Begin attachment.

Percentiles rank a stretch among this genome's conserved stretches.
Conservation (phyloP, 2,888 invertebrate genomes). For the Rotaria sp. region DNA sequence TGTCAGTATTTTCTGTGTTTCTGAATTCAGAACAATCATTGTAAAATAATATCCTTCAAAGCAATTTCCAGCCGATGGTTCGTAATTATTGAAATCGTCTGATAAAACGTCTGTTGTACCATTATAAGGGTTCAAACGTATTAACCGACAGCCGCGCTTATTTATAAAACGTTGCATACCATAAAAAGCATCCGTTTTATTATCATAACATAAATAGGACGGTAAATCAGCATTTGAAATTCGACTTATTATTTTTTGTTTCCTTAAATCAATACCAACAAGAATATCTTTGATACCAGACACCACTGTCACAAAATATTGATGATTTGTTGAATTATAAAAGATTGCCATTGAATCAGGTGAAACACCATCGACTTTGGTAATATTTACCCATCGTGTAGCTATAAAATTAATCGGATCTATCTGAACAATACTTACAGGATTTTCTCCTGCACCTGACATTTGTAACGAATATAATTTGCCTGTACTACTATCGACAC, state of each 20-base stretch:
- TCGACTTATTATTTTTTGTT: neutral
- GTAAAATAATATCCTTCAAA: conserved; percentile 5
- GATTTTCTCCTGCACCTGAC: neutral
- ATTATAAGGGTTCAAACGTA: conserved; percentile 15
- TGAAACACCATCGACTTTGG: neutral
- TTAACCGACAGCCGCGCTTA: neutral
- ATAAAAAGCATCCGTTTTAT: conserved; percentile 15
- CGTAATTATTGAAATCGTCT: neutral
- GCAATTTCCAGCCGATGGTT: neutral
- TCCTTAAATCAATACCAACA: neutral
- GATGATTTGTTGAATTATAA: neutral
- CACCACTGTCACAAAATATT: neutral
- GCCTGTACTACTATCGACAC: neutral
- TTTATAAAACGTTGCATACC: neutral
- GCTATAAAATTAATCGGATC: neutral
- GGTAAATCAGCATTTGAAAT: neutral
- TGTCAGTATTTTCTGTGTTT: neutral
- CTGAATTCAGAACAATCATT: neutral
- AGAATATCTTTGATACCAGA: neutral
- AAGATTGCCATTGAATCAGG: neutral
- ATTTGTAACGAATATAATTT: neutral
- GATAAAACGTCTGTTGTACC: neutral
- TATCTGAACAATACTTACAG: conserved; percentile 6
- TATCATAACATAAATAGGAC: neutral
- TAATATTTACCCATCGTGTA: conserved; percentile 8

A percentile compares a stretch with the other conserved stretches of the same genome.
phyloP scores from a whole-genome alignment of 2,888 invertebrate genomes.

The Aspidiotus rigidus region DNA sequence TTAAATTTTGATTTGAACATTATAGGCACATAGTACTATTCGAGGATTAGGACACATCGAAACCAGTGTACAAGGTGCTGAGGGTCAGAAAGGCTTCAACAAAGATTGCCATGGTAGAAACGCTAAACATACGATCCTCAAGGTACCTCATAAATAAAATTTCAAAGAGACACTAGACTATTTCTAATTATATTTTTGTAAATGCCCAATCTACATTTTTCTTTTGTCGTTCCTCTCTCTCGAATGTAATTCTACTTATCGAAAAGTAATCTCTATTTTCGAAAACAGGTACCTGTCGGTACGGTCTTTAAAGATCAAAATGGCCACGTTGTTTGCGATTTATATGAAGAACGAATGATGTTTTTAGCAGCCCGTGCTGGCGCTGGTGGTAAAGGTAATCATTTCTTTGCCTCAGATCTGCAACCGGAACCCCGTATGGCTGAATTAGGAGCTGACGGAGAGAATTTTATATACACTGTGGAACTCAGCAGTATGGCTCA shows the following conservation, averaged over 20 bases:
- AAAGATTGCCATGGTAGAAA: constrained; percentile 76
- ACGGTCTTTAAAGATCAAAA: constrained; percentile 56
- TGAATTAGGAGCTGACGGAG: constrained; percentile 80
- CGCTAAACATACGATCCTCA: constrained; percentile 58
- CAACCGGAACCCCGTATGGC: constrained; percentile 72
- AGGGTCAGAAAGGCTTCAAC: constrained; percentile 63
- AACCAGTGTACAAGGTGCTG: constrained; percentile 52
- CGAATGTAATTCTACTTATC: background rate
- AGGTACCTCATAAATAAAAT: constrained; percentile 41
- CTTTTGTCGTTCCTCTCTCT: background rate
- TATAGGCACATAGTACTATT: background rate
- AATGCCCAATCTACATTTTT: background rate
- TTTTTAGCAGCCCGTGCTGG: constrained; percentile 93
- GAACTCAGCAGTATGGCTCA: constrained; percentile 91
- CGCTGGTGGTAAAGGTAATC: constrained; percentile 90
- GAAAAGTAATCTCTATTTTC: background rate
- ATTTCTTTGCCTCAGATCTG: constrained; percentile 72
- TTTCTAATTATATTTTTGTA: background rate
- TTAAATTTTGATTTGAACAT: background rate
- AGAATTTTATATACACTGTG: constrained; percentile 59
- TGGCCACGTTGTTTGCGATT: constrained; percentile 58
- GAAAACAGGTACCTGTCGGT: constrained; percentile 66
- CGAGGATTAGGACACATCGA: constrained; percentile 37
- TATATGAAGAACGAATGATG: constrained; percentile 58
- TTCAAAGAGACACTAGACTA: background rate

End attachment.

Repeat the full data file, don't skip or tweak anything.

Percentiles rank a stretch among this genome's conserved stretches.
Conservation (phyloP, 2,888 invertebrate genomes). For the Rotaria sp. region DNA sequence TGTCAGTATTTTCTGTGTTTCTGAATTCAGAACAATCATTGTAAAATAATATCCTTCAAAGCAATTTCCAGCCGATGGTTCGTAATTATTGAAATCGTCTGATAAAACGTCTGTTGTACCATTATAAGGGTTCAAACGTATTAACCGACAGCCGCGCTTATTTATAAAACGTTGCATACCATAAAAAGCATCCGTTTTATTATCATAACATAAATAGGACGGTAAATCAGCATTTGAAATTCGACTTATTATTTTTTGTTTCCTTAAATCAATACCAACAAGAATATCTTTGATACCAGACACCACTGTCACAAAATATTGATGATTTGTTGAATTATAAAAGATTGCCATTGAATCAGGTGAAACACCATCGACTTTGGTAATATTTACCCATCGTGTAGCTATAAAATTAATCGGATCTATCTGAACAATACTTACAGGATTTTCTCCTGCACCTGACATTTGTAACGAATATAATTTGCCTGTACTACTATCGACAC, state of each 20-base stretch:
- TCGACTTATTATTTTTTGTT: neutral
- GTAAAATAATATCCTTCAAA: conserved; percentile 5
- GATTTTCTCCTGCACCTGAC: neutral
- ATTATAAGGGTTCAAACGTA: conserved; percentile 15
- TGAAACACCATCGACTTTGG: neutral
- TTAACCGACAGCCGCGCTTA: neutral
- ATAAAAAGCATCCGTTTTAT: conserved; percentile 15
- CGTAATTATTGAAATCGTCT: neutral
- GCAATTTCCAGCCGATGGTT: neutral
- TCCTTAAATCAATACCAACA: neutral
- GATGATTTGTTGAATTATAA: neutral
- CACCACTGTCACAAAATATT: neutral
- GCCTGTACTACTATCGACAC: neutral
- TTTATAAAACGTTGCATACC: neutral
- GCTATAAAATTAATCGGATC: neutral
- GGTAAATCAGCATTTGAAAT: neutral
- TGTCAGTATTTTCTGTGTTT: neutral
- CTGAATTCAGAACAATCATT: neutral
- AGAATATCTTTGATACCAGA: neutral
- AAGATTGCCATTGAATCAGG: neutral
- ATTTGTAACGAATATAATTT: neutral
- GATAAAACGTCTGTTGTACC: neutral
- TATCTGAACAATACTTACAG: conserved; percentile 6
- TATCATAACATAAATAGGAC: neutral
- TAATATTTACCCATCGTGTA: conserved; percentile 8

A percentile compares a stretch with the other conserved stretches of the same genome.
phyloP scores from a whole-genome alignment of 2,888 invertebrate genomes.

The Aspidiotus rigidus region DNA sequence TTAAATTTTGATTTGAACATTATAGGCACATAGTACTATTCGAGGATTAGGACACATCGAAACCAGTGTACAAGGTGCTGAGGGTCAGAAAGGCTTCAACAAAGATTGCCATGGTAGAAACGCTAAACATACGATCCTCAAGGTACCTCATAAATAAAATTTCAAAGAGACACTAGACTATTTCTAATTATATTTTTGTAAATGCCCAATCTACATTTTTCTTTTGTCGTTCCTCTCTCTCGAATGTAATTCTACTTATCGAAAAGTAATCTCTATTTTCGAAAACAGGTACCTGTCGGTACGGTCTTTAAAGATCAAAATGGCCACGTTGTTTGCGATTTATATGAAGAACGAATGATGTTTTTAGCAGCCCGTGCTGGCGCTGGTGGTAAAGGTAATCATTTCTTTGCCTCAGATCTGCAACCGGAACCCCGTATGGCTGAATTAGGAGCTGACGGAGAGAATTTTATATACACTGTGGAACTCAGCAGTATGGCTCA shows the following conservation, averaged over 20 bases:
- AAAGATTGCCATGGTAGAAA: constrained; percentile 76
- ACGGTCTTTAAAGATCAAAA: constrained; percentile 56
- TGAATTAGGAGCTGACGGAG: constrained; percentile 80
- CGCTAAACATACGATCCTCA: constrained; percentile 58
- CAACCGGAACCCCGTATGGC: constrained; percentile 72
- AGGGTCAGAAAGGCTTCAAC: constrained; percentile 63
- AACCAGTGTACAAGGTGCTG: constrained; percentile 52
- CGAATGTAATTCTACTTATC: background rate
- AGGTACCTCATAAATAAAAT: constrained; percentile 41
- CTTTTGTCGTTCCTCTCTCT: background rate
- TATAGGCACATAGTACTATT: background rate
- AATGCCCAATCTACATTTTT: background rate
- TTTTTAGCAGCCCGTGCTGG: constrained; percentile 93
- GAACTCAGCAGTATGGCTCA: constrained; percentile 91
- CGCTGGTGGTAAAGGTAATC: constrained; percentile 90
- GAAAAGTAATCTCTATTTTC: background rate
- ATTTCTTTGCCTCAGATCTG: constrained; percentile 72
- TTTCTAATTATATTTTTGTA: background rate
- TTAAATTTTGATTTGAACAT: background rate
- AGAATTTTATATACACTGTG: constrained; percentile 59
- TGGCCACGTTGTTTGCGATT: constrained; percentile 58
- GAAAACAGGTACCTGTCGGT: constrained; percentile 66
- CGAGGATTAGGACACATCGA: constrained; percentile 37
- TATATGAAGAACGAATGATG: constrained; percentile 58
- TTCAAAGAGACACTAGACTA: background rate